Photos show immense damage to homes and neighborhoods, with one video even showing a car being flipped off of the road from the high wind speeds.

Damage from the storm forced the city to close roadways and issue emergency protocols to clear the wreckage from streets, but the Palm Beach Gardens Police Department has not reported any fatalities or major injuries.


Original Article

Flight Attendant Sucked Out of Window in Tragic Story (VIDEO)

On the afternoon of 28 April 1988, Aloha Airlines Flight 243 was flying over paradise, carrying 95 people on a short jaunt from Hilo to Honolulu in Hawaii, when all hell broke loose in an instant. There was a “whoosh” sound, and then chaos; the blue sky the plane was traveling across suddenly came rushing through the cabin as the fuselage appeared to be disintegrating. In the ensuing 13 minutes of terror, the pilots of the flight somehow, miraculously, managed to land the damaged plane.

The flight was uneventful during the taxi and takeoff, and everything seemed normal for the first 20 minutes of the flight as the plane leveled at 24,000 feet. Then, suddenly, passenger Eric Becklin, who was sitting at the back of the aircraft, heard a loud noise, a bang, but not an explosion, and felt a strong pressure change. “I looked up front and saw the front of the top left of the airplane disintegrating, just going apart, pieces of it flying away. It started with a hole about a yard wide, and it just kept coming apart.”

With the disintegration of the aircraft, veteran crew member Clarabelle “C.B.” Lansing was the tragic sole fatality, while 65 others suffered injuries during the traumatic, tumultuous flight. Lansing and some of the aircraft vanished, and neither would ever be seen again. The pilots in the cockpit, equally stunned, quickly sprang into action after the initial bang that “sounded like really heavy canvas ripping rapidly,” Captain Schornstheimer told The Maui News in 2018. “It happened almost instantaneously. There was no warning.”

Ms Tompkins’ “head was jerked backward” as pieces of debris, including insulation, floated through the air; the cockpit door was gone, and “there was blue sky where the first-class ceiling had been,” the captain told investigators, according to the NTSB report. Meanwhile, passengers in the cabin — and the remaining flight attendants — were struggling to collect themselves physically and mentally.

Flight attendant Ms Sato-Tomita was knocked unconscious by flying debris and lay on the floor, bleeding. “The first time I saw her, I thought she was dead,” fellow attendant Ms Honda, who had been standing around row 15, told The Washington Post in the days after the incident. “She was just on the borderline of the hole. Her head was split open in the back. She was under debris.”

Ms Honda, too, had been thrown to the floor but sustained only minor injuries — and dutifully scrambled to help terrified passengers in any way she could. “I had no sense of rows, only seats,” she told the newspaper. “I was crawling and dragging … I know I was on my back some of the time because of the perspective of looking up into their faces. I don’t know when I stood up or when I crawled.”

The control of the plane felt “loose,” according to Captain Schornstheimer, and the aircraft rolled “slightly left and right,” according to the report. The remaining flight attendants were struggling to maintain composure and assist passengers, with one of them crawling through debris to help a passenger who was stuck between seats. Another passenger, Judi Giramonte, suffered multiple injuries when a large piece of metal struck her leg, causing her to pass out from the pain.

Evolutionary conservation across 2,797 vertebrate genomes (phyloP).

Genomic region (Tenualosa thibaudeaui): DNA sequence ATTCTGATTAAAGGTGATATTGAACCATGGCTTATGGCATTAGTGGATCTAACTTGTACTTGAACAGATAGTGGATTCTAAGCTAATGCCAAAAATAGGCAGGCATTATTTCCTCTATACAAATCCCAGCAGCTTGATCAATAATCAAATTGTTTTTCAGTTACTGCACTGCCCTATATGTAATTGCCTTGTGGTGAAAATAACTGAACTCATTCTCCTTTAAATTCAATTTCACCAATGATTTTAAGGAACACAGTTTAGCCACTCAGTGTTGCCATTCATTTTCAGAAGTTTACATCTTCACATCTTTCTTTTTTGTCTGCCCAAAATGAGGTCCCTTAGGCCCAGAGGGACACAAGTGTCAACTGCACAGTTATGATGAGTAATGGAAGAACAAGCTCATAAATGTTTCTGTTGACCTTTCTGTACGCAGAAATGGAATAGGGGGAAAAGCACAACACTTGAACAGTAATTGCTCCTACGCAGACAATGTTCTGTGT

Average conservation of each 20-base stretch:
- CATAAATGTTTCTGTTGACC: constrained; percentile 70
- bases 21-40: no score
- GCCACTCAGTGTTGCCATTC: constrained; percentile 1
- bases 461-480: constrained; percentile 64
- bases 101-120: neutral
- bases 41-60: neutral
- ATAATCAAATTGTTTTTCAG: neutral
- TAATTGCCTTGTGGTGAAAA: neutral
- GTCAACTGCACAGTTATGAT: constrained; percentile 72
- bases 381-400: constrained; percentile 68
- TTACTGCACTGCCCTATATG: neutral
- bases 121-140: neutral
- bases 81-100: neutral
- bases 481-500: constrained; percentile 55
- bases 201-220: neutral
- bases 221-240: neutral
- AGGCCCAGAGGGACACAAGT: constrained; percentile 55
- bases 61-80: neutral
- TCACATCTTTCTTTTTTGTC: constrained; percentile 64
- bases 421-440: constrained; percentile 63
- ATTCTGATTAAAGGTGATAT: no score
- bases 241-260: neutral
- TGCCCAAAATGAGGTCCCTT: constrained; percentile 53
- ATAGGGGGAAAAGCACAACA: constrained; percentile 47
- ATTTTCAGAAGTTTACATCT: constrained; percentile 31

Despite the chaos, the pilots managed to land the aircraft safely, and the passengers and crew were evacuated without further incident. The accident highlighted previously unexplored problems with the continued airworthiness of aging planes. Jeff Marcus, chief of safety recommendations for the National Transportation Safety Board, notes that “we had never had airplanes flying for that many

Plane Engine Catches Fire After ‘Bird Strike’

A bird strike caused the engine of an American Airlines flight to catch fire, forcing pilots to turn around shortly after take-off and land the plane back at John Glenn Columbus International Airport early Sunday morning.

Airport officials said American Airlines flight 1958 landed safely, no one was injured in the incident and the airport was shut down for only a few minutes while the plane returned for the emergency landing. An airport spokesperson couldn’t say how many passengers were on the flight.

The plane left about 7:45 a.m. and was headed for Phoenix when birds struck the engine shortly after takeoff. Airport officials couldn’t say how long the plane was in the air before rerouting back to the Columbus airport, but it didn’t make it out of the Central Ohio area.

Reports of birds striking aircraft exploded across the country after the so-called Miracle on the Hudson in 2009, when a US Airways jet with 155 people aboard hit a flock of Canada geese in New York. Pilot Chesley “Sully” Sullenberger glided the aircraft into the Hudson River and everyone on board survived.

Michael Begier, national coordinator for the USDA’s Airport Wildlife Hazards Program, has told USA TODAY that much of the increase came from better reporting by pilots, tower personnel, mechanics and others.

Sarah McQuaide, spokesperson for the Columbus airport, said the airport is open and operating as usual and the incident caused only minor delays for other flights.

McQuaide said the incident will be investigated by federal officials. That could be officials from the Federal Aviation Administration or the National Transportation Safety Board.

People across the Columbus area reported hearing strange engine sounds or seeing fire come from the plane’s engine on social media.

One unverified social post appeared to show the fire coming from the plane’s engines.